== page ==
Tuesday, November 18, 2014

Michigan Demonstrates Why Elections Matter - M. Joseph Sheppard

by M. Joseph Sheppard

According to the Lansing State Journal, a GOP legislator, State Rep. Pete Lund, is introducing a bill to move Michigan's 16 Electoral College votes to a proportional basis instead of the current winner-take-all.  

This has, rightly from their point of view, set off alarm bells at the likes of "progressive" site Daily Kos, which sees the possibility of a Democratic 2016 presidential victory slipping away – although "rigged" is how they describe it.  On the other hand, it was that site that advised that the black Democratic crossover vote in Mississippi's GOP runoff to defeat the conservative Republican Chris McDaniel (who came first in the primary) was "democracy."  They now selectively rail against the constitutional Article 2, Section 1 Michigan move to proportional EC vote as "undemocratic."  The United States Constitution allows each state to determine how electoral votes are proportioned – Maine and Nebraska do it by congressional district won, for example.

The Democratic Party has won Michigan by an average of 53% over the last five elections.  Under the proposed change, instead of giving the Dems all 16 Electoral College votes, the split would be 11 to the Democrats and 5 to the Republicans under the new law.

If the law passes, and Michigan's vote in 2016 remains within historic bounds, it will give the GOP the equivalent of another Nebraska, which has 5 EC votes, which could be vital in a close race.  As set out in an Electoral College analysis based on the GOP's midterm's Senate victories, the Republicans are very much in the hunt for 2016.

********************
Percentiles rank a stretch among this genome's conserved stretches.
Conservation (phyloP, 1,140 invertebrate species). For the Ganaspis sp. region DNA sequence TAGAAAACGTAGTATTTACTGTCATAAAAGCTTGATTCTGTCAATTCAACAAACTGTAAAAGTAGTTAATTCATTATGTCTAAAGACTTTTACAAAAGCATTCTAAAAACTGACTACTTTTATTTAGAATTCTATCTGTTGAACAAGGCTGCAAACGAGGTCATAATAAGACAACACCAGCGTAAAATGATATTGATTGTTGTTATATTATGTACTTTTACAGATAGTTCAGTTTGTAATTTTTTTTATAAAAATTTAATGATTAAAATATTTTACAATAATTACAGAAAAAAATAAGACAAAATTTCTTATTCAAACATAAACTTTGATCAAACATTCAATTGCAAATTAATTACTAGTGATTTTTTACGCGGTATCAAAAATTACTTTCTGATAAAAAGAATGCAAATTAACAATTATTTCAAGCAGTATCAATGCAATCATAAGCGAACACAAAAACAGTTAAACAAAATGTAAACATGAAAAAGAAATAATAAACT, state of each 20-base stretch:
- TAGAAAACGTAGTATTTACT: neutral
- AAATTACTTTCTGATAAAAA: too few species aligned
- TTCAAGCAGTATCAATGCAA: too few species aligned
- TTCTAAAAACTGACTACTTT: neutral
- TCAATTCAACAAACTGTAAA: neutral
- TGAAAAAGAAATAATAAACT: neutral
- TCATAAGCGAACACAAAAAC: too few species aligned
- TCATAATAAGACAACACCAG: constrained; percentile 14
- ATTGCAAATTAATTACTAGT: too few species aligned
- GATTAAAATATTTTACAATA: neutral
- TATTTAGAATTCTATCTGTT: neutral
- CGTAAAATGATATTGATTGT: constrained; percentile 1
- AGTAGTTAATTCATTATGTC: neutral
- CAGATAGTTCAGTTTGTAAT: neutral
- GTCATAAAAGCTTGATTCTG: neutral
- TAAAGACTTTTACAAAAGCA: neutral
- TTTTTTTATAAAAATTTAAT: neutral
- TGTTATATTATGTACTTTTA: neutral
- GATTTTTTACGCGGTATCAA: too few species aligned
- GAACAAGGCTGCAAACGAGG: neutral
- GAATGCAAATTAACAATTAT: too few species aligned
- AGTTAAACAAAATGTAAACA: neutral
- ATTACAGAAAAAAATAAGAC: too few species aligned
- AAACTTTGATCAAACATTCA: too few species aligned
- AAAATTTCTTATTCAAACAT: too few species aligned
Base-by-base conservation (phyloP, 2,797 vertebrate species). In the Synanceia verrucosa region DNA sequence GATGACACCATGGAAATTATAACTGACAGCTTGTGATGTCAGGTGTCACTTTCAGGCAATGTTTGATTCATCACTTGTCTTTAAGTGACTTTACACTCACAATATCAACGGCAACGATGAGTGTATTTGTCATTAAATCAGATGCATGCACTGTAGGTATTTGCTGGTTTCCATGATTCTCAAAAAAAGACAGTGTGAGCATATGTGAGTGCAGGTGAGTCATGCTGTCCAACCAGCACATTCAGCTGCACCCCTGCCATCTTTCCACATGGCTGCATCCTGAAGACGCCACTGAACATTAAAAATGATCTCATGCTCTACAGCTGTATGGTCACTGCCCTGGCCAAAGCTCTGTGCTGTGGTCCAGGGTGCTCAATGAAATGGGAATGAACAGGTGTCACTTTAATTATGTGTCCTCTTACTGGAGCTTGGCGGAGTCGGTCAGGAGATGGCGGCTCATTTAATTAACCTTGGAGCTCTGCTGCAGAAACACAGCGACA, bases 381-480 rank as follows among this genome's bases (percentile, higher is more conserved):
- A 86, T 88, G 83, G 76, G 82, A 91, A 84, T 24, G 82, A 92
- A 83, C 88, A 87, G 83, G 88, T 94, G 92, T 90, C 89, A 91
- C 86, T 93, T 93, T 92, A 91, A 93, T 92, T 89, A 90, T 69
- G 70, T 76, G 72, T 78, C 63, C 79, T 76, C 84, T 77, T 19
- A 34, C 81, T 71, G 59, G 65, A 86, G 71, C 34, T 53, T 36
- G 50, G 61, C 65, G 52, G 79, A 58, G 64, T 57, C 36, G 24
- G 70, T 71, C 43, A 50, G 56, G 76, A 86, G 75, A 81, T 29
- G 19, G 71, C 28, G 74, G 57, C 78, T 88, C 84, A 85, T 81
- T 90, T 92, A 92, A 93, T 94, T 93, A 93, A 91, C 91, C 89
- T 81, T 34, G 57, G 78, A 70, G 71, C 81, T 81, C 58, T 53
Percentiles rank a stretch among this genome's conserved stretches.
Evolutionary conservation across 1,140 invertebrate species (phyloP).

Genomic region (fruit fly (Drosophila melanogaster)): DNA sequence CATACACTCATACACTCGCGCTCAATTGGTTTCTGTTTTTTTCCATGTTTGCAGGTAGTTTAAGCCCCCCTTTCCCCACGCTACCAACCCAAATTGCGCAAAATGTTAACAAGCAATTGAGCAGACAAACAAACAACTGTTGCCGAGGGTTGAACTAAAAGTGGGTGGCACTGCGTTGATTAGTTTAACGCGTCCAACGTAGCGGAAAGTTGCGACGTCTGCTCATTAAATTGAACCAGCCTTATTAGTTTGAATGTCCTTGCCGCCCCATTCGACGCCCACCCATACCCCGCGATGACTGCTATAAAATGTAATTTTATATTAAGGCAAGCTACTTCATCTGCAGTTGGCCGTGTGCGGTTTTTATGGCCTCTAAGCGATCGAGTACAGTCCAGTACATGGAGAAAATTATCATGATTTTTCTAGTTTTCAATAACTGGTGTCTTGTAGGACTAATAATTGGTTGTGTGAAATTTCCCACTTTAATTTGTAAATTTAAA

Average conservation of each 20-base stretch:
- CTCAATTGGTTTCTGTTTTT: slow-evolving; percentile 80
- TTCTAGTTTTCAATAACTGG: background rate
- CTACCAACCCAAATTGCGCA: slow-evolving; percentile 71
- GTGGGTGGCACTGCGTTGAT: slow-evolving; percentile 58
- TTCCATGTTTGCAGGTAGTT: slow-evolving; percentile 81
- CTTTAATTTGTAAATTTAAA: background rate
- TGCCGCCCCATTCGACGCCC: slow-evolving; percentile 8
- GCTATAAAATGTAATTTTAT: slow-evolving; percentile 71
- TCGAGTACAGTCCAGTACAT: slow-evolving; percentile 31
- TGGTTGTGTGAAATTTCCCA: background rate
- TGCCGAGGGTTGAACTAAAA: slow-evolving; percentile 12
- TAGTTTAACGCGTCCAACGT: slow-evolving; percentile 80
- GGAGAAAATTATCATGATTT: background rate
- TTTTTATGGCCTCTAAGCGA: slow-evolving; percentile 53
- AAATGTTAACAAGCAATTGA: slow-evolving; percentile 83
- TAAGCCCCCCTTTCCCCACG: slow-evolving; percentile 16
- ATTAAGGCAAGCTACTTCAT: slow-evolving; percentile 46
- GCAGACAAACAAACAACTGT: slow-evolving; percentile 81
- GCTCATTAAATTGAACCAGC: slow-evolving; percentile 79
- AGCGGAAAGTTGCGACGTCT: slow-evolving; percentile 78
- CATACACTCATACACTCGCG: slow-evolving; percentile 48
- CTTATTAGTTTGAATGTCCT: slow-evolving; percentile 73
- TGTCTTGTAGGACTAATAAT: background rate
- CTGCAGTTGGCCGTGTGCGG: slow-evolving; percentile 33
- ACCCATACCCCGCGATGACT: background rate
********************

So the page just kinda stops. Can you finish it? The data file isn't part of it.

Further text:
However, even with this best-case scenario, if the Dems win Virginia for the third consecutive time they would win the White House just by one vote.  If the proposed Michigan revamp passes, the GOP will still have enough Electoral College votes to win.  In fact, they would need only one more EC vote to take them to 269, a tie, at which point the Republican House would choose the president, and the Senate would choose the vice president.

All pundits' eyes should be on the Michigan legislature's voting reforms, which may determine the presidential race for the entire USA.  If the bill passes, it may also have bearing on who the GOP's vice-presidential nominee is, as the closer the Republican vote is to a 50/50 split, the better the GOP's electoral chances are.  For perhaps the first time, a VP nominee doesn't have to deliver his state (which rarely happens anyway) – just narrow the loss.  
Michigan governor Rick Snyder was re-elected with, from a near ideal result for the GOP – 50.9% of the vote.

M. Joseph Sheppard

Source: http://www.americanthinker.com/blog/2014/11/michigan_demonstrates_why_elections_matter.html

Copyright - Original materials copyright (c) by the authors.

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